This step involves peeling the thick skin that envelopes the surface. They started implementing a peeling machine in 1975, which Mr. Honma jokingly calls it their “trade secret.” We were only allowed to photograph the edge of this delicate machine that removed only the skin without crushing the flesh. You can sense history from the machine, which was thoroughly polished.
Mr. Honma joyfully explained the process to us. He says that the flavor of tonburi has been familiar to him from a young age. “The mountains in this region block wind from entering, which is tonburi’s kryptonite, thereby protecting the tonburis. Even within a particular region, there are specific spots that are suitable to grow particular crops.”
Step 3: repeatedly rinse
To remove its thin skin, they gently and carefully rinse them. They use large amount of clear water from Sai River, which they extract from underground. When asked about the harshness of using water during winter, he replied, “It may be surprisingly, but the water is actually warmer during the peak winter season such as January. The water seems the coldest around March.”
Step 4: rinse repeatedly using a colander
To further remove any foreign debris, we move the tonburis so that the debris starts rising up. While visually inspecting the progress and re-positioning it, the colander is rhythmically moved. This is the moment when the black water gradually starts turning green.
As the tonburis are gracefully rinsed with the colander, it also depicts a beautiful pattern on the water’s surface. When properly and regularly sifted, the waves start showing a beautiful pattern. The sounds of the swaying water quietly echoed throughout the factory.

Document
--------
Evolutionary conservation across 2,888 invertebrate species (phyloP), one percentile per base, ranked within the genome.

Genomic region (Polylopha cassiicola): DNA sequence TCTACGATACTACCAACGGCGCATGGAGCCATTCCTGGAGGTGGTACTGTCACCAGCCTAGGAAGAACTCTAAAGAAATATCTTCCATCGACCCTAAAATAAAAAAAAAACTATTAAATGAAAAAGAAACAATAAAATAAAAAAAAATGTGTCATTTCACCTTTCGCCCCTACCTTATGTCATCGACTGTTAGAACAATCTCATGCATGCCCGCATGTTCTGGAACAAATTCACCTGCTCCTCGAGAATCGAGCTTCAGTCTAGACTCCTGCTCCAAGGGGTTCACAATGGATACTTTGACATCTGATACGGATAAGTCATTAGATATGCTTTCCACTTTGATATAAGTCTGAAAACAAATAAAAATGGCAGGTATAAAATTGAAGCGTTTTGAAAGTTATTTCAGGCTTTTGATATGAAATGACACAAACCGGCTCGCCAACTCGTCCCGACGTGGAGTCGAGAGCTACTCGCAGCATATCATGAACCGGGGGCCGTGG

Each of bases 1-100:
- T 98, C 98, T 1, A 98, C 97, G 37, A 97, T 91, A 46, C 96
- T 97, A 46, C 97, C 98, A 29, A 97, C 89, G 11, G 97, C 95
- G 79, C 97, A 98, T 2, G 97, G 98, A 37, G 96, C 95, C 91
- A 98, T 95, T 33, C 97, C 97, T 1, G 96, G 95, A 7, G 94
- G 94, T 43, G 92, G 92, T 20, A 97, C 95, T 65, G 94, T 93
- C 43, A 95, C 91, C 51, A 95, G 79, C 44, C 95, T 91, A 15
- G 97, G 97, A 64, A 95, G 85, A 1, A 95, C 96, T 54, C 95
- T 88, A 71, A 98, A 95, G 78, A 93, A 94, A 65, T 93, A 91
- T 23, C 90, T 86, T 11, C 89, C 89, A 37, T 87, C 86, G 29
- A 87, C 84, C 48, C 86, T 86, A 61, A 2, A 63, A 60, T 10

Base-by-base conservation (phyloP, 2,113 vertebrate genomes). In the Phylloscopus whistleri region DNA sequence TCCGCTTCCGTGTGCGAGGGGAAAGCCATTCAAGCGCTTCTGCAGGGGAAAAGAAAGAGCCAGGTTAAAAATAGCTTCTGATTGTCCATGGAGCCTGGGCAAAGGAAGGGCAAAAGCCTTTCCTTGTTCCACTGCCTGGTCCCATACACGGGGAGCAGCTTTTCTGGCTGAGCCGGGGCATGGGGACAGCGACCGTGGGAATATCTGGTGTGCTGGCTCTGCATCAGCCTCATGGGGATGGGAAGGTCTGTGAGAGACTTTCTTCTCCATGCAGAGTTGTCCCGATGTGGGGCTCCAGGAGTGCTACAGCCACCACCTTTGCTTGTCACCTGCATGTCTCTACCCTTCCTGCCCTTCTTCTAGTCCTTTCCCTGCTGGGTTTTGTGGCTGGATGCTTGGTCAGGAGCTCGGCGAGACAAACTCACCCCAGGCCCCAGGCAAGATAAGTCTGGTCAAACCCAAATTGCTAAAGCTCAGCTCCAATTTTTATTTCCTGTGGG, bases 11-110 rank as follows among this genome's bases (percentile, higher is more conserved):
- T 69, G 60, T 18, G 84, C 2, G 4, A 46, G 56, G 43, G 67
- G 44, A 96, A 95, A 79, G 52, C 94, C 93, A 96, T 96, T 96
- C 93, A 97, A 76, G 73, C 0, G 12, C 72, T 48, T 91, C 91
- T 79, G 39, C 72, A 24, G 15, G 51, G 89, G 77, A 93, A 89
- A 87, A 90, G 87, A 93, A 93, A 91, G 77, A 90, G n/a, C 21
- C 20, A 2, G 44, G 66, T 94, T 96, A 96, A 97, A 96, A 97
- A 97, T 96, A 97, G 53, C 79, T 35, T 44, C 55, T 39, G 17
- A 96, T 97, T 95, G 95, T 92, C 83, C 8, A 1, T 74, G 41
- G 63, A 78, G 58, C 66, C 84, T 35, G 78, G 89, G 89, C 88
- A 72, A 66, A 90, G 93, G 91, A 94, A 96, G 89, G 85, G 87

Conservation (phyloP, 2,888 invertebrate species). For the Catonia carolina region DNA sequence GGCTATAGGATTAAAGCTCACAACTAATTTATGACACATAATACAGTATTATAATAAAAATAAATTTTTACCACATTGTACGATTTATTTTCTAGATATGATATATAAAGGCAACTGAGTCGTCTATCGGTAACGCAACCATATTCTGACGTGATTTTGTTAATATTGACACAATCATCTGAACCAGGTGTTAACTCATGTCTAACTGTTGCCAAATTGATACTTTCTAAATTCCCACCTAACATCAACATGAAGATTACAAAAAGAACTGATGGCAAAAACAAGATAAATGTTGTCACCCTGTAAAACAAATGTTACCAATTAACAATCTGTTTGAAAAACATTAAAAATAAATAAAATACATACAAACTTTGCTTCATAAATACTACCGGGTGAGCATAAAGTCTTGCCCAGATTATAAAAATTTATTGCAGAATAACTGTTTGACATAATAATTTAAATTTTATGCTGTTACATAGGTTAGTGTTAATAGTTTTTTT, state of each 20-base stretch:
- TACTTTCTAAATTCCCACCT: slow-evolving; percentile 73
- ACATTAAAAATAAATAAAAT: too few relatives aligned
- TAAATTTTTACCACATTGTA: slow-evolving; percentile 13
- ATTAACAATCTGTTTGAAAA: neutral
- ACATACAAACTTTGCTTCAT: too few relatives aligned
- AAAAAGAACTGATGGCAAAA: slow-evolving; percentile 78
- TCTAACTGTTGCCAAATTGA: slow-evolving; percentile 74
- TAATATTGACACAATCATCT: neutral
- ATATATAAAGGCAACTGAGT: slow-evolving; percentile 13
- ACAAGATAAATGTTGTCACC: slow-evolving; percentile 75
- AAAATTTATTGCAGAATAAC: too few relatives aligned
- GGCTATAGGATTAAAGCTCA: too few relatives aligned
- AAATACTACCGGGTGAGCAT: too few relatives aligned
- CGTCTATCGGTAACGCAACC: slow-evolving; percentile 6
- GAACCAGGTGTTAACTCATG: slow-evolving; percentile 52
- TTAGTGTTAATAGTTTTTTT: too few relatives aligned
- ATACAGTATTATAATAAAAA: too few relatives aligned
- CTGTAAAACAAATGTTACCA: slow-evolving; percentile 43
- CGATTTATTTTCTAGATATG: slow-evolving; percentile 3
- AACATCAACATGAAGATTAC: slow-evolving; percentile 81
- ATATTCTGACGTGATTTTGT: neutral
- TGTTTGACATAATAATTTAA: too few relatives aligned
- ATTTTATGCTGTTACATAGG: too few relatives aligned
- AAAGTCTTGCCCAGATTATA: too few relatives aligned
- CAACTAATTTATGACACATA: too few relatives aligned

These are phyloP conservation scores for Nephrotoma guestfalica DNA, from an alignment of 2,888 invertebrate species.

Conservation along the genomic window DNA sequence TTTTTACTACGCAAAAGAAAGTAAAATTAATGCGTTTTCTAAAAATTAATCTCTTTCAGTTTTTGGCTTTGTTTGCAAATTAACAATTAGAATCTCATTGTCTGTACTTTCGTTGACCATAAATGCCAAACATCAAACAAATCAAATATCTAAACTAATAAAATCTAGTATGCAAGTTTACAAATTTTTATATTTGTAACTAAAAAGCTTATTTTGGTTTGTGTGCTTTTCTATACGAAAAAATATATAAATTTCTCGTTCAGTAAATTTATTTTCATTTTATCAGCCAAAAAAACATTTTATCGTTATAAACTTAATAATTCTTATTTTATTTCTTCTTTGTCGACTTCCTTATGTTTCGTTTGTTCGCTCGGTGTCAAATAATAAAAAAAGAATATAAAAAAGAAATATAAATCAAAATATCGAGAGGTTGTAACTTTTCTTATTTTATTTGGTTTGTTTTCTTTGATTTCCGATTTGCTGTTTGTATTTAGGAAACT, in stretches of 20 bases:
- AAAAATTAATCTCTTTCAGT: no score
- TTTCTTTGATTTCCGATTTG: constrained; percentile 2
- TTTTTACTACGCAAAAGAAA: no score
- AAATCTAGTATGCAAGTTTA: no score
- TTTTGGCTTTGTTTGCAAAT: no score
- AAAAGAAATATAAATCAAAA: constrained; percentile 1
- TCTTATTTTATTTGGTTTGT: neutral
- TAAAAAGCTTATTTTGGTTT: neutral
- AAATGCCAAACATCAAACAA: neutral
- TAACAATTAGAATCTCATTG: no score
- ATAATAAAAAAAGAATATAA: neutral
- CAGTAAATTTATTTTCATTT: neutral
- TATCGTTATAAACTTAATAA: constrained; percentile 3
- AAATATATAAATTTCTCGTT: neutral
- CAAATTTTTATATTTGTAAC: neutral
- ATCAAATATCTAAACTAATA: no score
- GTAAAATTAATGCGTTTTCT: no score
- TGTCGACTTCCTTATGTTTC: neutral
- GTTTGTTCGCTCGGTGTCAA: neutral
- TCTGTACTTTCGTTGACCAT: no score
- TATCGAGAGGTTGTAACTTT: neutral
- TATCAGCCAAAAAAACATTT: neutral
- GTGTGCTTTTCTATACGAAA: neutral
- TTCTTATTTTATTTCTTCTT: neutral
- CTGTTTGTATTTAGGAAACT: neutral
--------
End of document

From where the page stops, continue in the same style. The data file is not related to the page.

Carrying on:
Step 5: drainage
After being sufficiently cleaned, it’s placed under a stone weight for about 8 hours to thoroughly drain the water. There’s no need to worry that the small tonburis will be crushed. Gathering them in masses in a net will prevent damage.
You can begin to see its vivid luster! It smells refreshing like cured hay, which is counterintuitive to the common notion that “tonburis are odorless.” From here, there’s only one final step left to go.
Step 6: redness removal
In this step, debris is further removed, which has already been mostly removed at this point. By using a sieving machine with different meshes, the red fleshes (unfinished product) drop to the bottom. They are then further visually inspected. A tweezer is used to remove fine branches, etc. that cannot be removed by a machine.
The final product: let's try one!
It pairs beautifully well with Akita's favorite rice, the “Akita Komachi.” Tonburi’s succulent texture and the mellow taste of rice spark an exquisite balance. Mr. Honma suggested me to put more servings on my plate in his Akita dialect. His favorite way of eating a tonburi is mixing it in natto (fermented soybeans).
Tonburi can be added, mixed or sprinkled on anything, as it doesn’t interfere with the taste of other ingredients. From top left in order: grilled egg, tuna mix, and crab salad. Every time I thanked him, he returned a smile and said “nanmo nanmo” (meaning, “there’s nothing to thank me for”) in a gentle Akita dialect.
Recreating the flavors of Akita at home
We recommend the “raw tonburi,” which can only be had during its peak season from October through March. It can only be stored for two weeks, but for the locals, the tonburi is something to be eaten raw. Other storage methods include vacuum packing and bottling, which last for 2 months and 6 months, respectively. Why not try incorporating tonburi, a healthy delicious superfood, into your lifestyle?
Hiuchi Tonburi Production Committee
JA Akita (North)
Akita Inu Tourism General Incorporated Association
Photos: Misa Nakagaki
Text: Makiko Oji
Edit: Saori Hayashida
Production: Skyrocket Corporation